Eventually, after I graduated from college, my dad sold both the Impala (someone bought it to take the engine and put it in another car for racing!) and the Chevelle. I was sorry that these two cars had to go away. Not as sorry as when my dad “sold” our Chevy Biscayne, but that is another story for another day.
One of the most interesting things about driving in Paris is the parking. It is hard to find places to park on the street. You can usually find a parking garage, (“un parking” in French) but what fun is it to pay a bunch to park? No, the challenge was to circle the block for an open spot. It is cheaper (or free) and you get to hone your parallel parking skills.
Now, here in the good old US of A, many spots are marked out for you. Whether you have a big car or a small one, you get the same size spot. Not so in Paris. If you can fit your car in the spot, you can park there (one of the reasons that Smart cars are so popular…you can park them anywhere). So, your parallel parking skills are really put to the test. But on the flip side, you can be aggressive in your parking. What? That doesn’t make sense! Oh yes it does. You can totally bump into the cars in front and in back of you. So the spot only needs to be a few inches bigger than your car in order to fit into it.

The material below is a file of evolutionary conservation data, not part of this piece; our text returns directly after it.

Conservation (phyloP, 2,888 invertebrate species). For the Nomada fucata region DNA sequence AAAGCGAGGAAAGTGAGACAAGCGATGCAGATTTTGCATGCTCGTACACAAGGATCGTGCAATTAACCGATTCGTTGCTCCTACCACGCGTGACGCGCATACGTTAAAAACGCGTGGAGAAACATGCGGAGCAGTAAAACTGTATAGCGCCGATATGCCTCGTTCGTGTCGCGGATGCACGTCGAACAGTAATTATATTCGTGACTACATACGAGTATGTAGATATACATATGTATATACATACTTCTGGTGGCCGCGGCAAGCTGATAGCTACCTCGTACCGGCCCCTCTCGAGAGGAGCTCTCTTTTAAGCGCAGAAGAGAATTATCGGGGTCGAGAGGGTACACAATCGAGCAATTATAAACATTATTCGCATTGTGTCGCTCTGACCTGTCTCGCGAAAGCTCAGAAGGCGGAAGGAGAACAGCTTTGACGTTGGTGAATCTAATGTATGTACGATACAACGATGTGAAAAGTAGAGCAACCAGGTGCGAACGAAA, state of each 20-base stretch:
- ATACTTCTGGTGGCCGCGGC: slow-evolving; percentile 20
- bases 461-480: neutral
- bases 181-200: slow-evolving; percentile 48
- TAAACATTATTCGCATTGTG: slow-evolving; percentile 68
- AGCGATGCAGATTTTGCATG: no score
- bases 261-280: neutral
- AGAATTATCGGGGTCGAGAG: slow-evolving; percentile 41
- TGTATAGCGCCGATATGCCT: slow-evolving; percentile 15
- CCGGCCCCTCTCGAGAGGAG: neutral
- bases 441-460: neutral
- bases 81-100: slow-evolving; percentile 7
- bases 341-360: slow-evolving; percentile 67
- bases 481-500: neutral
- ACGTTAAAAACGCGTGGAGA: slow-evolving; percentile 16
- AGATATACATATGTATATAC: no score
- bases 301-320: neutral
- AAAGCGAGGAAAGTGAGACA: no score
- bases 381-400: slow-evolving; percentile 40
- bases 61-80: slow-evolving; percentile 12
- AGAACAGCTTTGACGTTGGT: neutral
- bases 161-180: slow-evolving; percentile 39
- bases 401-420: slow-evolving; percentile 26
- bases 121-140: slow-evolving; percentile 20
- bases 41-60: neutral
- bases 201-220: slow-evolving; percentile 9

One time I had to take a friend to pay a bill at a hospital. I saw a spot and told him I would wait for him there. This was going to be tight, but I managed to park in a tiny spot, on a hill no less. While I was sitting there playing games on my lame cell phone, I felt the whole car rocking and shaking. I looked around to see what hit me when I realized that it was just a car parking behind me. It felt like bumper cars, but that is just how they park!
Most Friday nights, my wife and I would drive in from the suburbs to our pastor’s apartment a few blocks from Trocadero for a Bible study. This is when the fun would begin. We drove two different station wagons while we were in France, first an Opel Brake and then a Volvo V40. Both of them were small by American standards, but in Paris, they felt like trying to park a Humvee! Our plan was to circle the block (or about four of them) and find a spot to park. Then the fun ensued!
I would determine that our car would fit into the spot, then I would begin my 15 point parking process. Now, if you have plenty of room, you can parallel park with a three point process (which would have been nice to be able to do on my driving test, but that is a completely different story). But when you are trying to get in a spot with much less than a foot on either side, you can’t do it in a few moves. In order to maximize every inch, it is acceptable to touch the bumpers on the cars on either side. This allows you to get into much smaller spaces than you could ever imagine. It is a fun challenge!
I came back with the ability to parallel park like a pro. But, often I lament to Jen that I really miss my bumper car parallel parking. But I try to be good and not touch anyone’s bumper. Look at me, not being aggressive. (If you haven’t read my blog about driving in Paris, check it out here.)
It is possible to be too aggressive. Here is not how you park in Paris (at the end, listen to the people who are watching yell at the guy).